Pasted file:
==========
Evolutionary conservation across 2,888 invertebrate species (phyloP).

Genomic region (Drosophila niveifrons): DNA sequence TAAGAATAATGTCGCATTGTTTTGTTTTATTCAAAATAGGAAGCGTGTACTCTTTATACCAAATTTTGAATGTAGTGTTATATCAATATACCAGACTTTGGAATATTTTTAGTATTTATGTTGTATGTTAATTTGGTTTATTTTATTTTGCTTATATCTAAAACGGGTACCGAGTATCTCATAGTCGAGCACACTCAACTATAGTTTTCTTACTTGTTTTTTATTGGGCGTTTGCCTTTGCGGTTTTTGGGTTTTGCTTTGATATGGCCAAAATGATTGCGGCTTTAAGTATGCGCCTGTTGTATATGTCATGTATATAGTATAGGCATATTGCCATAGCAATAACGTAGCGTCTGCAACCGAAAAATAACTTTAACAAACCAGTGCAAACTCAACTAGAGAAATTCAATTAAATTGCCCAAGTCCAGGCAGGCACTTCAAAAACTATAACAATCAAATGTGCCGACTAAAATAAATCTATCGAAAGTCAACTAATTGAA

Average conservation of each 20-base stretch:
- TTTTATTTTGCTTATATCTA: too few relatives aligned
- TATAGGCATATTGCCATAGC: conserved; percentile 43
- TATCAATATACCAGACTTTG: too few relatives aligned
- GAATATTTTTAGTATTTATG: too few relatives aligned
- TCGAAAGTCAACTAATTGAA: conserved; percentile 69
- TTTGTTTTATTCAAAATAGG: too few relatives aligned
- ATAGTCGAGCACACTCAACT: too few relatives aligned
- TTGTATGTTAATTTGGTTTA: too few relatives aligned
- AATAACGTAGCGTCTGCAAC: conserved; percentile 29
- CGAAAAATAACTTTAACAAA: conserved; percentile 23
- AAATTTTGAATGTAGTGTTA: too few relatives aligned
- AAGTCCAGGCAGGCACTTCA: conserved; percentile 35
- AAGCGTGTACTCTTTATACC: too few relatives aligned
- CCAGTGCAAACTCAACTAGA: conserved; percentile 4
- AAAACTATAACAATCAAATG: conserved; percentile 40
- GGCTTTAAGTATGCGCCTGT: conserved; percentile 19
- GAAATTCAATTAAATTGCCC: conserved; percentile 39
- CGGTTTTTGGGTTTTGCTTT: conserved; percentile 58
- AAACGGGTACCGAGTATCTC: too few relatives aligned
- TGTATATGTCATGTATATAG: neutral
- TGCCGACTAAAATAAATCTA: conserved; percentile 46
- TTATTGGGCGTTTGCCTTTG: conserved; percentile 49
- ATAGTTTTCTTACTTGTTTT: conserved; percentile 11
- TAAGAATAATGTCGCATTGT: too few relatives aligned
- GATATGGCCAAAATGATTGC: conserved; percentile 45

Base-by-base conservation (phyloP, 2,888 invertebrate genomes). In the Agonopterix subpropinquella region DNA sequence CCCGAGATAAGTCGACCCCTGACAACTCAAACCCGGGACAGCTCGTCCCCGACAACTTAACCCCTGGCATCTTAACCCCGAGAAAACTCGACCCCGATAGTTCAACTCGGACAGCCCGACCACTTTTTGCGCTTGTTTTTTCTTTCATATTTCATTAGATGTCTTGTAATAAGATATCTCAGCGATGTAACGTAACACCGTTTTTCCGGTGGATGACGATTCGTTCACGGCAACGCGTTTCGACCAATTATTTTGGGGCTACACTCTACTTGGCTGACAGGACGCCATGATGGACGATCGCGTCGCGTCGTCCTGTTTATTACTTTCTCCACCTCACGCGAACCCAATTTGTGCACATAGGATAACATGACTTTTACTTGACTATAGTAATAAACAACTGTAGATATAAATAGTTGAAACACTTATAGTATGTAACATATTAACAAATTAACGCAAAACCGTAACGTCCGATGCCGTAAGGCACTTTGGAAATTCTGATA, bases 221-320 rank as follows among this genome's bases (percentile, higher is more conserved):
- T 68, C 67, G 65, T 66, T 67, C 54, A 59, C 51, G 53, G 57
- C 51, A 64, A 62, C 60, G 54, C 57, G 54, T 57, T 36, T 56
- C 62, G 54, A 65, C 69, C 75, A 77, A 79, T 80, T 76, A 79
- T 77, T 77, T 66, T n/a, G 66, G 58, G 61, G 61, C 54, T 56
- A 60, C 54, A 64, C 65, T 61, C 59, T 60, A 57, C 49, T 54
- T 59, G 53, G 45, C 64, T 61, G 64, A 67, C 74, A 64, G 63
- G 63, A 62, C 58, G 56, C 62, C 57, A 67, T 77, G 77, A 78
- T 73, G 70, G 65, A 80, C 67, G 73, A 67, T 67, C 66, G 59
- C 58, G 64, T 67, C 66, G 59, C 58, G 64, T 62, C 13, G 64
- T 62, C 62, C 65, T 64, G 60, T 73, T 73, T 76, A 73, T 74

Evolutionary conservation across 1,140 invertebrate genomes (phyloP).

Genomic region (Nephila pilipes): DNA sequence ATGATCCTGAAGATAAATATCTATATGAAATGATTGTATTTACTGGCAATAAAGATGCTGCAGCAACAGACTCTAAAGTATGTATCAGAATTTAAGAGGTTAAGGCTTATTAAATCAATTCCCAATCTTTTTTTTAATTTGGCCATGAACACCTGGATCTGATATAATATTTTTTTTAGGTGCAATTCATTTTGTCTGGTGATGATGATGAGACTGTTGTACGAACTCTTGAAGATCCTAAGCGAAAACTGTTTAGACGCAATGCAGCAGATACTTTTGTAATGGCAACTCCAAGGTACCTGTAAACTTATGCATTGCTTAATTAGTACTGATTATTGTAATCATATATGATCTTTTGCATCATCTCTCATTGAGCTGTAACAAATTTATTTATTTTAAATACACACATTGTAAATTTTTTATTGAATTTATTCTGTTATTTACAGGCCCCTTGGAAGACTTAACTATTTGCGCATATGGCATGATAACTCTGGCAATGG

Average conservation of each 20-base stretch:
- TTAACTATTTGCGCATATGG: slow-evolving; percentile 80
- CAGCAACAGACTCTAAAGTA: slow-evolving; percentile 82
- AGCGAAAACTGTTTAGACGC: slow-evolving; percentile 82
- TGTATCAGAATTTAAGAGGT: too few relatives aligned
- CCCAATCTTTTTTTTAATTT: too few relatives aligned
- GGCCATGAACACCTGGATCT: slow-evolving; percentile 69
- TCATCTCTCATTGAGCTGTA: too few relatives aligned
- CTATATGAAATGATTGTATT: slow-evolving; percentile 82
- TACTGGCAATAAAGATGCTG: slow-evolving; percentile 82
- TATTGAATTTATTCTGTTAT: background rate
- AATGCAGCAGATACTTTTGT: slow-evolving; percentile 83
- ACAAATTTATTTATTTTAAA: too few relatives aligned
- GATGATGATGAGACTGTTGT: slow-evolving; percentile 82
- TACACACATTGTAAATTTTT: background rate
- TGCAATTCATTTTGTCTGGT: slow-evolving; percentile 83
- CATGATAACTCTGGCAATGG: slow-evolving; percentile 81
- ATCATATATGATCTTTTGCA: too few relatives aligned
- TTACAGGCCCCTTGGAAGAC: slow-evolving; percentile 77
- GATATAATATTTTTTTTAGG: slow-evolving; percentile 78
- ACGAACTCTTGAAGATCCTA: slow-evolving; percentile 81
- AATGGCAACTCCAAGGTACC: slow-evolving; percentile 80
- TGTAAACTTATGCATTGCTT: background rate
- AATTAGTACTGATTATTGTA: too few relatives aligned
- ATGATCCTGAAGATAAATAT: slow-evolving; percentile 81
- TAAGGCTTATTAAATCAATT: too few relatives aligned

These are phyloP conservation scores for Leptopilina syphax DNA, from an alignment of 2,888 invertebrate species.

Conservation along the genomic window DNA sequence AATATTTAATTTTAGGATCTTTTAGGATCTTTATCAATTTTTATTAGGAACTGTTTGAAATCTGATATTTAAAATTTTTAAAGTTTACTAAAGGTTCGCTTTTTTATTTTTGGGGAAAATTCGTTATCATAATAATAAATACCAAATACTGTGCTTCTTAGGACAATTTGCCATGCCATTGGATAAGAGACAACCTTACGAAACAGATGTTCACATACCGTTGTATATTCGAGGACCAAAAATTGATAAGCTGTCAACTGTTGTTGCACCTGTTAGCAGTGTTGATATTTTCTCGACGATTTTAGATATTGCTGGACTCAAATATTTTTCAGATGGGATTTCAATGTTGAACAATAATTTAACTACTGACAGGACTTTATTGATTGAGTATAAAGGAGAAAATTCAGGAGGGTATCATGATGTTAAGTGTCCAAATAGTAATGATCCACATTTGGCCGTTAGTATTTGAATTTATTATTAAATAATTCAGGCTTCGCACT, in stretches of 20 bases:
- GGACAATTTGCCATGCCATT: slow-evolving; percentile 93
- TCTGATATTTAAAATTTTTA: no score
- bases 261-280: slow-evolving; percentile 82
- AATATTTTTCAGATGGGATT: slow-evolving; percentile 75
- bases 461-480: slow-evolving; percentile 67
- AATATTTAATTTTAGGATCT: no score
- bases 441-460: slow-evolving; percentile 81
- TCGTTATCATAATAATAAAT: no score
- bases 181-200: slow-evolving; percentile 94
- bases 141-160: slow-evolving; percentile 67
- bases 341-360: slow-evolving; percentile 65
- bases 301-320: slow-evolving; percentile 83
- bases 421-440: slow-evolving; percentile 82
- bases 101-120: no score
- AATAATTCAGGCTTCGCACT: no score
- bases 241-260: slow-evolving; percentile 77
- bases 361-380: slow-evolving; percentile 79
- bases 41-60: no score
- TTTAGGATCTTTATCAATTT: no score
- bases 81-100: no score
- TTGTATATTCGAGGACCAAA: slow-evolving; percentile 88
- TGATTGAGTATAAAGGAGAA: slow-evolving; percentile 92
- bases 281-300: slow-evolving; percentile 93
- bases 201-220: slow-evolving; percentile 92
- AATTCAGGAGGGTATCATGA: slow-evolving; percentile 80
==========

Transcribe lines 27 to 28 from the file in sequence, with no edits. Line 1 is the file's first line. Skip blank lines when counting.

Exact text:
- TAAGAATAATGTCGCATTGT: too few relatives aligned
- GATATGGCCAAAATGATTGC: conserved; percentile 45